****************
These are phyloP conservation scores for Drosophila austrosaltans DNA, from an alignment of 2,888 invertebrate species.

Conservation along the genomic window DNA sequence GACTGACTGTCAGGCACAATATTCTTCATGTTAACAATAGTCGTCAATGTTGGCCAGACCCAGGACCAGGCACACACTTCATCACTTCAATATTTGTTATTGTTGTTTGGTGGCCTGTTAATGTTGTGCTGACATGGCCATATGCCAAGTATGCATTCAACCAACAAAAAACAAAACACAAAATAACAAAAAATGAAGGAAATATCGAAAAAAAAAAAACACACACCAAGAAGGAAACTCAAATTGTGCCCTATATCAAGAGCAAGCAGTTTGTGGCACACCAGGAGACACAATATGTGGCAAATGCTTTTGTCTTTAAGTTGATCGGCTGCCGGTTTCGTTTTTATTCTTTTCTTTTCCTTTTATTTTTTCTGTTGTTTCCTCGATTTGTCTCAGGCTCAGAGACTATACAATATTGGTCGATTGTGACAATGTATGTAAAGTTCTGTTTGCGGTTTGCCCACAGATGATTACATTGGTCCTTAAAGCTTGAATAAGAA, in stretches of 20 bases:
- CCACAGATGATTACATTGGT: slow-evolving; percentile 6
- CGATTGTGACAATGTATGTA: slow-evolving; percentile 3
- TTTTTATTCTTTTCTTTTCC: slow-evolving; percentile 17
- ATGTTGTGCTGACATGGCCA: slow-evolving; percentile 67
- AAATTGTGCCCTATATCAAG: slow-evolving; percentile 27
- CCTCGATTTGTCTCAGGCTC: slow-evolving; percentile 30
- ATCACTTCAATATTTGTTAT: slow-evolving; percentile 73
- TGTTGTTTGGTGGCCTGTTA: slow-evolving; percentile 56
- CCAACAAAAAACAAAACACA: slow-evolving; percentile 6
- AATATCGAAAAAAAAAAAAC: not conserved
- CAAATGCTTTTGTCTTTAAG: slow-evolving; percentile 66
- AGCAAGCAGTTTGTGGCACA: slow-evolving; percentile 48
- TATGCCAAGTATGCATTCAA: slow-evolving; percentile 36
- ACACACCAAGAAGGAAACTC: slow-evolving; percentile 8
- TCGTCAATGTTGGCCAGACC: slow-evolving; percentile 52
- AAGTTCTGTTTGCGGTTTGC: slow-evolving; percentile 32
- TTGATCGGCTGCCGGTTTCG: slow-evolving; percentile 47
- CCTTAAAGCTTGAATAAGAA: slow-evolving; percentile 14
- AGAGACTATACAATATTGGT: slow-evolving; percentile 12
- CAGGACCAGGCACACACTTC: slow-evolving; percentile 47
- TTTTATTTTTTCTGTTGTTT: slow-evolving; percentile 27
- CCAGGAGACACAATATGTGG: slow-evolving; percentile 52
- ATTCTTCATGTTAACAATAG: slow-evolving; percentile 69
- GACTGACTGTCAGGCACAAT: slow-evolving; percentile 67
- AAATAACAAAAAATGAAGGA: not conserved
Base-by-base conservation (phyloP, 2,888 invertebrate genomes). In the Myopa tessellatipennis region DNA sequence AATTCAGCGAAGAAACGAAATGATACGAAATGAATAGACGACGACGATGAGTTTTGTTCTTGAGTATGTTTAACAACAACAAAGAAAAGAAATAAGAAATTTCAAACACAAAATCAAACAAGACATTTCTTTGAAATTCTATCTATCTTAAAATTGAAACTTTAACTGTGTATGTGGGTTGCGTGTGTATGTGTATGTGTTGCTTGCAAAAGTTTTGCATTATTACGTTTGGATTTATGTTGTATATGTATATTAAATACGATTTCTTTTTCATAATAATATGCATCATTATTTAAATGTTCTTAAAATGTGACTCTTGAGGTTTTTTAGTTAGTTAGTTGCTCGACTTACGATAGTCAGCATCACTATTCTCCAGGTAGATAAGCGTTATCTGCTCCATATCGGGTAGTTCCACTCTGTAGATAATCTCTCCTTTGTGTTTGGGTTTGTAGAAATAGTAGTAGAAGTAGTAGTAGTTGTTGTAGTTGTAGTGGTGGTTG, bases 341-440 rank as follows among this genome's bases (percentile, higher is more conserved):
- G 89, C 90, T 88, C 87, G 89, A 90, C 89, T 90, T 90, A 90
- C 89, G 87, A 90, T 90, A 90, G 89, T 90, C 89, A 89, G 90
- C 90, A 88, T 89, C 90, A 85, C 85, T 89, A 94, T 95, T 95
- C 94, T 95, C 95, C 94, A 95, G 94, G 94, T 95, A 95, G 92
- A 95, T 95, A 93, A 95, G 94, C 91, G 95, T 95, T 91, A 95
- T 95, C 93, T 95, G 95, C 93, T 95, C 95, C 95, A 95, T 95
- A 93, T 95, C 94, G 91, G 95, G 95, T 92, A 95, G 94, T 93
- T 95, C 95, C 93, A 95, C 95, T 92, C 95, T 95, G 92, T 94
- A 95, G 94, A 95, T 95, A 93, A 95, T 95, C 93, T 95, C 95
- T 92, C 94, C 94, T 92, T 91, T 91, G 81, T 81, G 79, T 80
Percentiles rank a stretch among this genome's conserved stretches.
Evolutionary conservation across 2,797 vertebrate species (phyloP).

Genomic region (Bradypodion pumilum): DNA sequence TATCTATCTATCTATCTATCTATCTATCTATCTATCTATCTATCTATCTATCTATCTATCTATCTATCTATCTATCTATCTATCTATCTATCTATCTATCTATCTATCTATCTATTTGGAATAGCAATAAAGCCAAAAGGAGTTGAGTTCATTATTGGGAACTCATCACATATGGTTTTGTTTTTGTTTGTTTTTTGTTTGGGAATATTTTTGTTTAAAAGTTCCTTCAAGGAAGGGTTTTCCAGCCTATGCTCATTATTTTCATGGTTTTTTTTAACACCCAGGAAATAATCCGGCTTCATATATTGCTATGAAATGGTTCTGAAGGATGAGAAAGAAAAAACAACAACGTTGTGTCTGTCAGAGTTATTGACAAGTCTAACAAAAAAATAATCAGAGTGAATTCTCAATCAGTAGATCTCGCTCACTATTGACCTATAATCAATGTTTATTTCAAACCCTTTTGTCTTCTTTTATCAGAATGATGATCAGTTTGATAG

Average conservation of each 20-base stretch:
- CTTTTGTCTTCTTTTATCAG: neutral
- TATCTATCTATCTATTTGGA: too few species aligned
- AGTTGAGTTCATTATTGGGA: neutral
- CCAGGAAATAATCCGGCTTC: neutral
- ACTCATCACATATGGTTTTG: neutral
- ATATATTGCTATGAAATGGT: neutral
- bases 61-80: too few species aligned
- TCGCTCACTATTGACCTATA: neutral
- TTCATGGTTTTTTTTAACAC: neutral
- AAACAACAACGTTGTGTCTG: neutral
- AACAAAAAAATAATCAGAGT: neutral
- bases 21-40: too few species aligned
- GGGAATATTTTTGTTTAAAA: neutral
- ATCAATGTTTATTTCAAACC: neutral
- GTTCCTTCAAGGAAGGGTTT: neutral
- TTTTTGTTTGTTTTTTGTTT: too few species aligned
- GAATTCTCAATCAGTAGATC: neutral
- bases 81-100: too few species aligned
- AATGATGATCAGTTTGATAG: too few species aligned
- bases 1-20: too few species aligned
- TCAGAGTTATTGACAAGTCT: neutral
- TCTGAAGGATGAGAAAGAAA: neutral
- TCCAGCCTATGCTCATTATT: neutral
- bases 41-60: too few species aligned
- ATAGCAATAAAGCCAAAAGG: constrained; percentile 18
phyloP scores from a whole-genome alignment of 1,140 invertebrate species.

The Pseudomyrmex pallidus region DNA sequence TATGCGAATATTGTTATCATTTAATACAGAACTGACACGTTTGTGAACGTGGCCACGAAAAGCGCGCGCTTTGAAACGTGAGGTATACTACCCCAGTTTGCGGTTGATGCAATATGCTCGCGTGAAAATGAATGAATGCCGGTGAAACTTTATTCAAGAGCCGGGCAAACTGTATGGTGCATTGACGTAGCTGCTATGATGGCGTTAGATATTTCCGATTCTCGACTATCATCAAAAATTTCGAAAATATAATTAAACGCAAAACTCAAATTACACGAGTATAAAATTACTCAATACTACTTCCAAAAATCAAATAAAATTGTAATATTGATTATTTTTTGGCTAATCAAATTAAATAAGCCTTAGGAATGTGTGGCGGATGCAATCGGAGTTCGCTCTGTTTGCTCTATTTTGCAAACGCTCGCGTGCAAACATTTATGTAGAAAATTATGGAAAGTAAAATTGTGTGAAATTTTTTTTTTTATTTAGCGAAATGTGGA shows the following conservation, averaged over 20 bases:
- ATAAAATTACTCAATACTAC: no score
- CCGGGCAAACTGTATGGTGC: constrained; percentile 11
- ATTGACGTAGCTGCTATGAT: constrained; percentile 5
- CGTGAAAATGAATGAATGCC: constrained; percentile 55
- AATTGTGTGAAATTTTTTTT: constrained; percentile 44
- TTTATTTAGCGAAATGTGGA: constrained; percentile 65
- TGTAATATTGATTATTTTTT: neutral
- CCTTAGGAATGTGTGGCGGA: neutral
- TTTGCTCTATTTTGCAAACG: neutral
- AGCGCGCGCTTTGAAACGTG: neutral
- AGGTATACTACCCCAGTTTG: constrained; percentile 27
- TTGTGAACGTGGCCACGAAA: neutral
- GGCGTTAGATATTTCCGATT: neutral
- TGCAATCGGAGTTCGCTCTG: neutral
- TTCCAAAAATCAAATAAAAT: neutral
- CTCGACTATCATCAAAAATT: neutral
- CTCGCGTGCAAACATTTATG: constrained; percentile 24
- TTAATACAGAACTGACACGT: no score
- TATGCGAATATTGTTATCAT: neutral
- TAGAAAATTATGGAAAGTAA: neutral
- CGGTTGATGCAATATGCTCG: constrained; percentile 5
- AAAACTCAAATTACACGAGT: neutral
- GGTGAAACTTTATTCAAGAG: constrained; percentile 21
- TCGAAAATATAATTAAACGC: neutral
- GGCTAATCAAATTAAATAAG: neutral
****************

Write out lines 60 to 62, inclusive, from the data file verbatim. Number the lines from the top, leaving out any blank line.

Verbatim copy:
- bases 81-100: too few species aligned
- AATGATGATCAGTTTGATAG: too few species aligned
- bases 1-20: too few species aligned